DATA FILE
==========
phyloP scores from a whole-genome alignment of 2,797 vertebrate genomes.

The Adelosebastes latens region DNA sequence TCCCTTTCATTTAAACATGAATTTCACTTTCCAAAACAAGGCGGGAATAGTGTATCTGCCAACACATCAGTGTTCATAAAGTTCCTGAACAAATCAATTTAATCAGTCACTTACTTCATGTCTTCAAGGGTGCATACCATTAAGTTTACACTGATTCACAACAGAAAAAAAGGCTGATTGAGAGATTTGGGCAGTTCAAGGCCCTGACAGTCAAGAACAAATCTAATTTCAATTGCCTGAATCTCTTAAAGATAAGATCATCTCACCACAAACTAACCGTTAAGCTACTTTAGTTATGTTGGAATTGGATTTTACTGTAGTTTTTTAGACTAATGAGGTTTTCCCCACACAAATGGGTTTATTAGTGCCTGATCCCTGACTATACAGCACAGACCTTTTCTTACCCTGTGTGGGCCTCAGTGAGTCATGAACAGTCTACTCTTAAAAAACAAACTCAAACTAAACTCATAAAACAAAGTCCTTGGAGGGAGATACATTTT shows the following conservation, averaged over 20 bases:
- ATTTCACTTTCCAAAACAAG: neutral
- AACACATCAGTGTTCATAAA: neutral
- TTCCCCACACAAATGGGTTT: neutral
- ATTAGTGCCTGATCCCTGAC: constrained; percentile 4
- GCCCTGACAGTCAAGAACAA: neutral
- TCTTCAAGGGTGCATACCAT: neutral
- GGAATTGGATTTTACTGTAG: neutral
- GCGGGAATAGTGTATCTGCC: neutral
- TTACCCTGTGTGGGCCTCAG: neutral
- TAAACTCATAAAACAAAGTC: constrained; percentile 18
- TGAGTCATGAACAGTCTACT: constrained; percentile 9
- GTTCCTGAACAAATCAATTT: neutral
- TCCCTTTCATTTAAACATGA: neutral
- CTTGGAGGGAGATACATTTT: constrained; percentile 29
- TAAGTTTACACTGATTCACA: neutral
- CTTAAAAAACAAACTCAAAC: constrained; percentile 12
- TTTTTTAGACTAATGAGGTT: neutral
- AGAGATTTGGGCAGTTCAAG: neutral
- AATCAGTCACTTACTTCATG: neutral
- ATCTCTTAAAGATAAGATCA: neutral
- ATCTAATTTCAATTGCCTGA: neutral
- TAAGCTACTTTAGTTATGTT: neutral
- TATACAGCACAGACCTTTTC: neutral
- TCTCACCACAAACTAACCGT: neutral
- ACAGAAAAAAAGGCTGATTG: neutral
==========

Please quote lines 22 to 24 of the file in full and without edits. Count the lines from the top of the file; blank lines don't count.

- ATCTCTTAAAGATAAGATCA: neutral
- ATCTAATTTCAATTGCCTGA: neutral
- TAAGCTACTTTAGTTATGTT: neutral